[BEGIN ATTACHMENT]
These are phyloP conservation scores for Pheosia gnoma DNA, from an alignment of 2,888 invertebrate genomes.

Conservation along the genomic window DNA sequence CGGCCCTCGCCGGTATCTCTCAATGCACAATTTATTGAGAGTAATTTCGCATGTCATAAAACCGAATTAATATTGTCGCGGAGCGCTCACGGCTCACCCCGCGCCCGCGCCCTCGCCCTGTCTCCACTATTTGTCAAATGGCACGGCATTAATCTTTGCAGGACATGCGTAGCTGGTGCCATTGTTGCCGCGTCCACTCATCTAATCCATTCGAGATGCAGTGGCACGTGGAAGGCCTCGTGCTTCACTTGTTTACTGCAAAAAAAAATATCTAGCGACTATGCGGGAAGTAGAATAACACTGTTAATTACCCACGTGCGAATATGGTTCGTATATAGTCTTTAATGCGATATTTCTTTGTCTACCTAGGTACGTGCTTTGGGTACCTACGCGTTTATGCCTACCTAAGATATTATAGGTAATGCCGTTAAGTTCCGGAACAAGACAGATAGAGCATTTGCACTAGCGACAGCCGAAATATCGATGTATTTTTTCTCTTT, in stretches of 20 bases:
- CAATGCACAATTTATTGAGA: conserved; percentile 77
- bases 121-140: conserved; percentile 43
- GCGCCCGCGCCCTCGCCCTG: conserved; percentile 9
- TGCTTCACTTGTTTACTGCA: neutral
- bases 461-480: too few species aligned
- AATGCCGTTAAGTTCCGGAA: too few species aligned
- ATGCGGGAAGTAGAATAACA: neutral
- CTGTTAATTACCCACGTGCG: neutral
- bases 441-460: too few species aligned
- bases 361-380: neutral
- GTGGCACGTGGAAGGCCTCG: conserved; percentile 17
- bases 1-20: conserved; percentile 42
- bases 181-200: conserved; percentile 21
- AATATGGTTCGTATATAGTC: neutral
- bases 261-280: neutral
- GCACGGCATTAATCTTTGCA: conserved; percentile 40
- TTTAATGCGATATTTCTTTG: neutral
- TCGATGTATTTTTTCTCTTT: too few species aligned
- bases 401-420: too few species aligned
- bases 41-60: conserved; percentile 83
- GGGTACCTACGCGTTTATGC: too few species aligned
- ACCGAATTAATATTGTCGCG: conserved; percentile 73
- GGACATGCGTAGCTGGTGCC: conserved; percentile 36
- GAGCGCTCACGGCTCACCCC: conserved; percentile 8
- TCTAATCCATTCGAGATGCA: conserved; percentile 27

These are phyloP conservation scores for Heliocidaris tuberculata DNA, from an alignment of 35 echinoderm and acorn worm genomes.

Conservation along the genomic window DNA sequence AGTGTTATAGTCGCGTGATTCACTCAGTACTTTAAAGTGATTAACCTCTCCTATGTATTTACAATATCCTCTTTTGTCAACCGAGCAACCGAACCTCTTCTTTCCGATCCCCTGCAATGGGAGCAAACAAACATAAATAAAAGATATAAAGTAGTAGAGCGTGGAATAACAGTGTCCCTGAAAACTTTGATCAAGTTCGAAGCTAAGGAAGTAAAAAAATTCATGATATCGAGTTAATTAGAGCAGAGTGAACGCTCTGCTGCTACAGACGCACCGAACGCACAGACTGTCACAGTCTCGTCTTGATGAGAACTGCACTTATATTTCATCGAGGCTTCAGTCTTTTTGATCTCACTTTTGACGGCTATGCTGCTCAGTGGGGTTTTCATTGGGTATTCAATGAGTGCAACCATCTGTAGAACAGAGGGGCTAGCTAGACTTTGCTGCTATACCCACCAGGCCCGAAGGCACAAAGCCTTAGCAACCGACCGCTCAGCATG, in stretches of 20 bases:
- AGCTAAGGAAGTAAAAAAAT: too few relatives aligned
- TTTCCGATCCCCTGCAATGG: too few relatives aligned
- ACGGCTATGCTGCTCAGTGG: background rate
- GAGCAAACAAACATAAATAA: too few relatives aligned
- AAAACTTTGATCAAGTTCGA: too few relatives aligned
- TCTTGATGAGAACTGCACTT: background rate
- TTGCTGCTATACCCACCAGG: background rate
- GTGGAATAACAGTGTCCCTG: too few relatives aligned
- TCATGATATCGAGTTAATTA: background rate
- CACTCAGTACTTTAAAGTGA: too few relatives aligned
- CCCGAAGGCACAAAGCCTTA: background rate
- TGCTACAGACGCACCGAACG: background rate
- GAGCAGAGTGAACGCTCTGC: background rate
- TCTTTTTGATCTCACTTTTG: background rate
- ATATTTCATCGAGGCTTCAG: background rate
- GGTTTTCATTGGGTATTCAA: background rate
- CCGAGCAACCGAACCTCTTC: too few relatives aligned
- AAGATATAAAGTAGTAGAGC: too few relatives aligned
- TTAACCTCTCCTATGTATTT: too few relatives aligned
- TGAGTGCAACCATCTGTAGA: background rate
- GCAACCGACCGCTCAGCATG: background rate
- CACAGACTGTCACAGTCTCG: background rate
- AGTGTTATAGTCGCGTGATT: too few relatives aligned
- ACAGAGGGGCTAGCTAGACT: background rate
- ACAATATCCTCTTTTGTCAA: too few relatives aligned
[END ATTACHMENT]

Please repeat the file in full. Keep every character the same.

These are phyloP conservation scores for Pheosia gnoma DNA, from an alignment of 2,888 invertebrate genomes.

Conservation along the genomic window DNA sequence CGGCCCTCGCCGGTATCTCTCAATGCACAATTTATTGAGAGTAATTTCGCATGTCATAAAACCGAATTAATATTGTCGCGGAGCGCTCACGGCTCACCCCGCGCCCGCGCCCTCGCCCTGTCTCCACTATTTGTCAAATGGCACGGCATTAATCTTTGCAGGACATGCGTAGCTGGTGCCATTGTTGCCGCGTCCACTCATCTAATCCATTCGAGATGCAGTGGCACGTGGAAGGCCTCGTGCTTCACTTGTTTACTGCAAAAAAAAATATCTAGCGACTATGCGGGAAGTAGAATAACACTGTTAATTACCCACGTGCGAATATGGTTCGTATATAGTCTTTAATGCGATATTTCTTTGTCTACCTAGGTACGTGCTTTGGGTACCTACGCGTTTATGCCTACCTAAGATATTATAGGTAATGCCGTTAAGTTCCGGAACAAGACAGATAGAGCATTTGCACTAGCGACAGCCGAAATATCGATGTATTTTTTCTCTTT, in stretches of 20 bases:
- CAATGCACAATTTATTGAGA: conserved; percentile 77
- bases 121-140: conserved; percentile 43
- GCGCCCGCGCCCTCGCCCTG: conserved; percentile 9
- TGCTTCACTTGTTTACTGCA: neutral
- bases 461-480: too few species aligned
- AATGCCGTTAAGTTCCGGAA: too few species aligned
- ATGCGGGAAGTAGAATAACA: neutral
- CTGTTAATTACCCACGTGCG: neutral
- bases 441-460: too few species aligned
- bases 361-380: neutral
- GTGGCACGTGGAAGGCCTCG: conserved; percentile 17
- bases 1-20: conserved; percentile 42
- bases 181-200: conserved; percentile 21
- AATATGGTTCGTATATAGTC: neutral
- bases 261-280: neutral
- GCACGGCATTAATCTTTGCA: conserved; percentile 40
- TTTAATGCGATATTTCTTTG: neutral
- TCGATGTATTTTTTCTCTTT: too few species aligned
- bases 401-420: too few species aligned
- bases 41-60: conserved; percentile 83
- GGGTACCTACGCGTTTATGC: too few species aligned
- ACCGAATTAATATTGTCGCG: conserved; percentile 73
- GGACATGCGTAGCTGGTGCC: conserved; percentile 36
- GAGCGCTCACGGCTCACCCC: conserved; percentile 8
- TCTAATCCATTCGAGATGCA: conserved; percentile 27

These are phyloP conservation scores for Heliocidaris tuberculata DNA, from an alignment of 35 echinoderm and acorn worm genomes.

Conservation along the genomic window DNA sequence AGTGTTATAGTCGCGTGATTCACTCAGTACTTTAAAGTGATTAACCTCTCCTATGTATTTACAATATCCTCTTTTGTCAACCGAGCAACCGAACCTCTTCTTTCCGATCCCCTGCAATGGGAGCAAACAAACATAAATAAAAGATATAAAGTAGTAGAGCGTGGAATAACAGTGTCCCTGAAAACTTTGATCAAGTTCGAAGCTAAGGAAGTAAAAAAATTCATGATATCGAGTTAATTAGAGCAGAGTGAACGCTCTGCTGCTACAGACGCACCGAACGCACAGACTGTCACAGTCTCGTCTTGATGAGAACTGCACTTATATTTCATCGAGGCTTCAGTCTTTTTGATCTCACTTTTGACGGCTATGCTGCTCAGTGGGGTTTTCATTGGGTATTCAATGAGTGCAACCATCTGTAGAACAGAGGGGCTAGCTAGACTTTGCTGCTATACCCACCAGGCCCGAAGGCACAAAGCCTTAGCAACCGACCGCTCAGCATG, in stretches of 20 bases:
- AGCTAAGGAAGTAAAAAAAT: too few relatives aligned
- TTTCCGATCCCCTGCAATGG: too few relatives aligned
- ACGGCTATGCTGCTCAGTGG: background rate
- GAGCAAACAAACATAAATAA: too few relatives aligned
- AAAACTTTGATCAAGTTCGA: too few relatives aligned
- TCTTGATGAGAACTGCACTT: background rate
- TTGCTGCTATACCCACCAGG: background rate
- GTGGAATAACAGTGTCCCTG: too few relatives aligned
- TCATGATATCGAGTTAATTA: background rate
- CACTCAGTACTTTAAAGTGA: too few relatives aligned
- CCCGAAGGCACAAAGCCTTA: background rate
- TGCTACAGACGCACCGAACG: background rate
- GAGCAGAGTGAACGCTCTGC: background rate
- TCTTTTTGATCTCACTTTTG: background rate
- ATATTTCATCGAGGCTTCAG: background rate
- GGTTTTCATTGGGTATTCAA: background rate
- CCGAGCAACCGAACCTCTTC: too few relatives aligned
- AAGATATAAAGTAGTAGAGC: too few relatives aligned
- TTAACCTCTCCTATGTATTT: too few relatives aligned
- TGAGTGCAACCATCTGTAGA: background rate
- GCAACCGACCGCTCAGCATG: background rate
- CACAGACTGTCACAGTCTCG: background rate
- AGTGTTATAGTCGCGTGATT: too few relatives aligned
- ACAGAGGGGCTAGCTAGACT: background rate
- ACAATATCCTCTTTTGTCAA: too few relatives aligned